Ursula Ströbele

About the ambiguity of this word play, the way of reading each individual word decides a composition of HEAT and TRASH or rather HEAT RASH? Her exhibition titles originating from the U.S. artist and musician Katelyn Farstad speaks at the viewer directly and gives him a riddle on the way. Now what does this term mean?

When you enter the rooms of the Berlin Gallery Luis Campana, located fairly slowly open up the semantic level, the gaudy images jump because of their color brilliance immediately catches the eye and the beautiful views nervously back and wander forth. Search images similar to occur gradually from the assemblage‐like woven, lovingly composed material landscapes familiar artifacts and materiality out—matches, light bulbs, photographs, newspaper clippings, textile fragments, plastic flowers, acrylic paint, enamel, frame, glasses without lenses, bright yellow lemons, wire threads, the lattice pieces, pins and foam...

Farstad—the self as a painter understands—relies on residues of various origins, discarded items from the budget and former decorative items, which they wrested from their original context gives a second life and in their, game with the vocabulary of the postmodern constellations newly rooted. Fixed on a support base and overdrawn with iridescent color layers or sprayed over, they claim by their space—striding haptic plasticity. Some open her counterpart as peep shows and give insights into their miniature world and still life award. Merged and stacked on each other, things start to talk to each other Farstad says—“I like to dabble in extremes and putting those things in conversation with each other, showing works together that maybe you would normally think you shouldn’t because upon first impression they don’t necessarily have anything to do with each other, but by proximity start to bleed onto each other a little bit.”

Contrast full confrontation between the objects or yet a peaceful dialogue, which asserts itself, which attracts the attention, what memories are awakened by them with their sometimes irritating and strange compositions, a second, deeper consideration is to be challenged by a first glance to possible premature misperceptions to avoid and erroneous nature... “Curiosity and admiration are good gateway feelings” says Farstad in an interview. Suitable to their statement they reminded mainly closer to the central, serenity ‐inducing work, David Fischli and Peter Weiss film “The Way Things Go” in 1987 emerged a movie that shows the sequence of a sculptural space built in the causal chain from different devices. Like a chain reaction, one element is in each case a motion pulse to the next one. In Farstad’s works it varies between the perceptions smirking Humor, exuberant opulence and a private, unusual light also inverse‐ logic of beauty, as also the title is to be understood in its indicated ambivalence.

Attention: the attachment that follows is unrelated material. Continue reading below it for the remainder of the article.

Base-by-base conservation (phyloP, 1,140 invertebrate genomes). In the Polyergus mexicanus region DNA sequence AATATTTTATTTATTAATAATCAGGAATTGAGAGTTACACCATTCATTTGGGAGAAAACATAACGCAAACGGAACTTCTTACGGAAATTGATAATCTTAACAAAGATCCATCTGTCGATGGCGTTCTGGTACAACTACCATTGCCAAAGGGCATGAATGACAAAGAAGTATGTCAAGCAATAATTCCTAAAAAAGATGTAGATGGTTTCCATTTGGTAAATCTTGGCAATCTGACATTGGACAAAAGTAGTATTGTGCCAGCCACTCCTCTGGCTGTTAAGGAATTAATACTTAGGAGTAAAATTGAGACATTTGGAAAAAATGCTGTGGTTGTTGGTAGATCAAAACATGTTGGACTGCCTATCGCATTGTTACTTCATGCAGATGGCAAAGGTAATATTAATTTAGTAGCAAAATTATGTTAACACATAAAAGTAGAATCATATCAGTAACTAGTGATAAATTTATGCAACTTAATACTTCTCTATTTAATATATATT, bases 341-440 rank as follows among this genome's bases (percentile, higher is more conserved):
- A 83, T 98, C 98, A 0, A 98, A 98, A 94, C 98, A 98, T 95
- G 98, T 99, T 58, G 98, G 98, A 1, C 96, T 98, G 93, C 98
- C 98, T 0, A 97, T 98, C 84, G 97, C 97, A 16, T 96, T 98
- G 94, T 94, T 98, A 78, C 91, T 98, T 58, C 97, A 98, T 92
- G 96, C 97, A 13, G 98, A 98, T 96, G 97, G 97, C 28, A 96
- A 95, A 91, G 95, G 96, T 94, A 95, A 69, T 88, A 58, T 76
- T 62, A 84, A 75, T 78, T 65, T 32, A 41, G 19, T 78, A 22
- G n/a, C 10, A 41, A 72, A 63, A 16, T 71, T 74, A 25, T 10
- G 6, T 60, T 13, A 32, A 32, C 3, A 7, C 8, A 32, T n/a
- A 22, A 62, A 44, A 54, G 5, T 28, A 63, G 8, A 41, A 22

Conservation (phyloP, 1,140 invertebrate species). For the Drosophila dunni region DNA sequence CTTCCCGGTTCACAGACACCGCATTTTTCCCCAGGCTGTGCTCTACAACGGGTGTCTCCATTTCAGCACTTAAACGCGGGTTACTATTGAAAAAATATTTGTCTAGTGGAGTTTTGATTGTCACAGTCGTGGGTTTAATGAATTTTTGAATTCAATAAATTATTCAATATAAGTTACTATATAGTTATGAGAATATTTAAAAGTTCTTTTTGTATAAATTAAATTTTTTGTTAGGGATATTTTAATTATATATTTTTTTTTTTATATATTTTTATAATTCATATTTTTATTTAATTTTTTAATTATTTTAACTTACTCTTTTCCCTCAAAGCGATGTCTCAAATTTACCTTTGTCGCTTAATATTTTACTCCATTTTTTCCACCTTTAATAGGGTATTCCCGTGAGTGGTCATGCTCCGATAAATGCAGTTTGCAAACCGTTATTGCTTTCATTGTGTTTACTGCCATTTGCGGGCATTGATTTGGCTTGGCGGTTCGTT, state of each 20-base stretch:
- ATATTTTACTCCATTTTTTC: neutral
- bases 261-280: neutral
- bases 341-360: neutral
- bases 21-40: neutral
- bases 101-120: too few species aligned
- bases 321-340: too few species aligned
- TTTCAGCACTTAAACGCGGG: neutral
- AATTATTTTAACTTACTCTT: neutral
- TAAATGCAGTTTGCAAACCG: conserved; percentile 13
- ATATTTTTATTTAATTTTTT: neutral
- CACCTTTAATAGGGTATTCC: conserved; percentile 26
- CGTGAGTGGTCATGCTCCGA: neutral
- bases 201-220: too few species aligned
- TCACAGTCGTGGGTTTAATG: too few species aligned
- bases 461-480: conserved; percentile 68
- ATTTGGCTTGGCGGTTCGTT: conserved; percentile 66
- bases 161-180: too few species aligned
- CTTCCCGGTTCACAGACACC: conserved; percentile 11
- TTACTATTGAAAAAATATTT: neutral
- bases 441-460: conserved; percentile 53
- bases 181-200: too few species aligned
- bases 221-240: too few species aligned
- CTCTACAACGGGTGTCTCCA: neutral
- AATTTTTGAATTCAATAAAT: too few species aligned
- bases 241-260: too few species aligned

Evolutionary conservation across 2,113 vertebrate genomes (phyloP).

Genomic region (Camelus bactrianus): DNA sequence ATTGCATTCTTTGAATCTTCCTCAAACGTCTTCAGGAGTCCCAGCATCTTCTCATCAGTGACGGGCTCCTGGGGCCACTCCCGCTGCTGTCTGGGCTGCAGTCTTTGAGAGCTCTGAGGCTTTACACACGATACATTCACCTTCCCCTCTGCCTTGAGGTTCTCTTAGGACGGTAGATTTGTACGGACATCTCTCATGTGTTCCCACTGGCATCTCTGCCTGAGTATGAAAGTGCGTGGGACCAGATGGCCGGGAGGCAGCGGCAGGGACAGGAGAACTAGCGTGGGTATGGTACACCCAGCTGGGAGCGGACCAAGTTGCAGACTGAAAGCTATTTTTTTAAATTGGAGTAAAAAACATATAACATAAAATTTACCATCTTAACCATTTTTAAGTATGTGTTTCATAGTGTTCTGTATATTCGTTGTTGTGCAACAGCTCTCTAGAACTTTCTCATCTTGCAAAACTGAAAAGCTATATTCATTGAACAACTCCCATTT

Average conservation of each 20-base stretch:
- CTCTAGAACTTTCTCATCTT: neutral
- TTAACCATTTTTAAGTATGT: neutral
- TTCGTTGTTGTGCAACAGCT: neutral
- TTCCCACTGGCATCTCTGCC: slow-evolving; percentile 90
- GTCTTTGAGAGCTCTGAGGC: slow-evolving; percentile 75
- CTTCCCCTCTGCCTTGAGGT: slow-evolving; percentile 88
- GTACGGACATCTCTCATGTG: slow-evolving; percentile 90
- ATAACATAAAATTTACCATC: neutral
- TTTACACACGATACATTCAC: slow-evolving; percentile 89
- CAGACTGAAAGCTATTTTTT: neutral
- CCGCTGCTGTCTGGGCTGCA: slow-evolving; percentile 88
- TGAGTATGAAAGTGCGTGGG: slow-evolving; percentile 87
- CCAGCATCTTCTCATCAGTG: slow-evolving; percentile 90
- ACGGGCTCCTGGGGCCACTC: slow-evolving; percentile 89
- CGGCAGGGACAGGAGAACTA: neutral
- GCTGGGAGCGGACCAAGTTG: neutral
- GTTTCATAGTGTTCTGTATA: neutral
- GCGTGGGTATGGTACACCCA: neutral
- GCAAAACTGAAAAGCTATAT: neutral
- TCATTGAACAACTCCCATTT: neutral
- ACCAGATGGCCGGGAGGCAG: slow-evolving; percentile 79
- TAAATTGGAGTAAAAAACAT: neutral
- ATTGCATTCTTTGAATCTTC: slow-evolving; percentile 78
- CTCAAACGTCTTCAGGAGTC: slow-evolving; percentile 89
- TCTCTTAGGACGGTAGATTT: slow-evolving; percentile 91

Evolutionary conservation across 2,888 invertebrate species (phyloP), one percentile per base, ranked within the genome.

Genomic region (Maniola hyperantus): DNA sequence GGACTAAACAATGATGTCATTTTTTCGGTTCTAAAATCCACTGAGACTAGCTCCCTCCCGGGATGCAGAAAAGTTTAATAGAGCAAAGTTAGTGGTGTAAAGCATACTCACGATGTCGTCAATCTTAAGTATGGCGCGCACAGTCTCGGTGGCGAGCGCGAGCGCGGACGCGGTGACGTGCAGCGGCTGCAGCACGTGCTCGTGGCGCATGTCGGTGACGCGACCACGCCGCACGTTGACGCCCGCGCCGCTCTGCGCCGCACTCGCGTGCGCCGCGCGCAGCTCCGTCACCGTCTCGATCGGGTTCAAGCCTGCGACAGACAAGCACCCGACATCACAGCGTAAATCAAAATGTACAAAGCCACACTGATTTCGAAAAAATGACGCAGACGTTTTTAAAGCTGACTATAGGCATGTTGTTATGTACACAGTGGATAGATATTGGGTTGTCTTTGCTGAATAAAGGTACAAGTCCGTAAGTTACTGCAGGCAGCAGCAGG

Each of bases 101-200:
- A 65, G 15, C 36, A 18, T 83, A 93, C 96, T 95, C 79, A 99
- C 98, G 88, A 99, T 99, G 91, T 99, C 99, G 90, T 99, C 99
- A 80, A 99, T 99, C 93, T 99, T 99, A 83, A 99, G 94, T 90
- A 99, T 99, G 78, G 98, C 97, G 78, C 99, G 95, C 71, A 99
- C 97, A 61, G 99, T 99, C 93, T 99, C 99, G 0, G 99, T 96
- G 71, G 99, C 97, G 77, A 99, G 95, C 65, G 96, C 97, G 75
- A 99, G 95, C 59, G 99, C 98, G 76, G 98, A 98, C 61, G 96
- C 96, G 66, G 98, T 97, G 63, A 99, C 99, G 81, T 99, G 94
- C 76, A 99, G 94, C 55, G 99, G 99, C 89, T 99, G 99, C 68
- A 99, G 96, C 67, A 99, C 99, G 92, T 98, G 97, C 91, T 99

The hastiness of Trash, Hot Trash, or HEAT RASH, an expression of the medicine for welding blisters and heat rash, triggered by an irritation of the skin. The in the long art historical tradition of collages (Kurt Schwitters, Robert Rauschenberg, and Jasper Johns) yet standing whimsical reliefs and sculptures Farstad do not rest the eye. These paintings shine in their expressiveness and their impulsivity pops up, opens us up to this seemingly enigmatic imagery and a refusal of a unique cohesion. For a comprehensive convolute out the artist and existing and exhibited works subjected to a renewed labor process, they changed and integrates them into new structures. The classic material hierarchy seems turned upside down, they dynamically arranged on the image carrier materials overlap always the frame and blow up the format shown. They conquer the space and allow the interaction with the recipient to new dream and wonderful stories are created.

Katelyn Farstad

Luis Campaña
November 2013–January 2014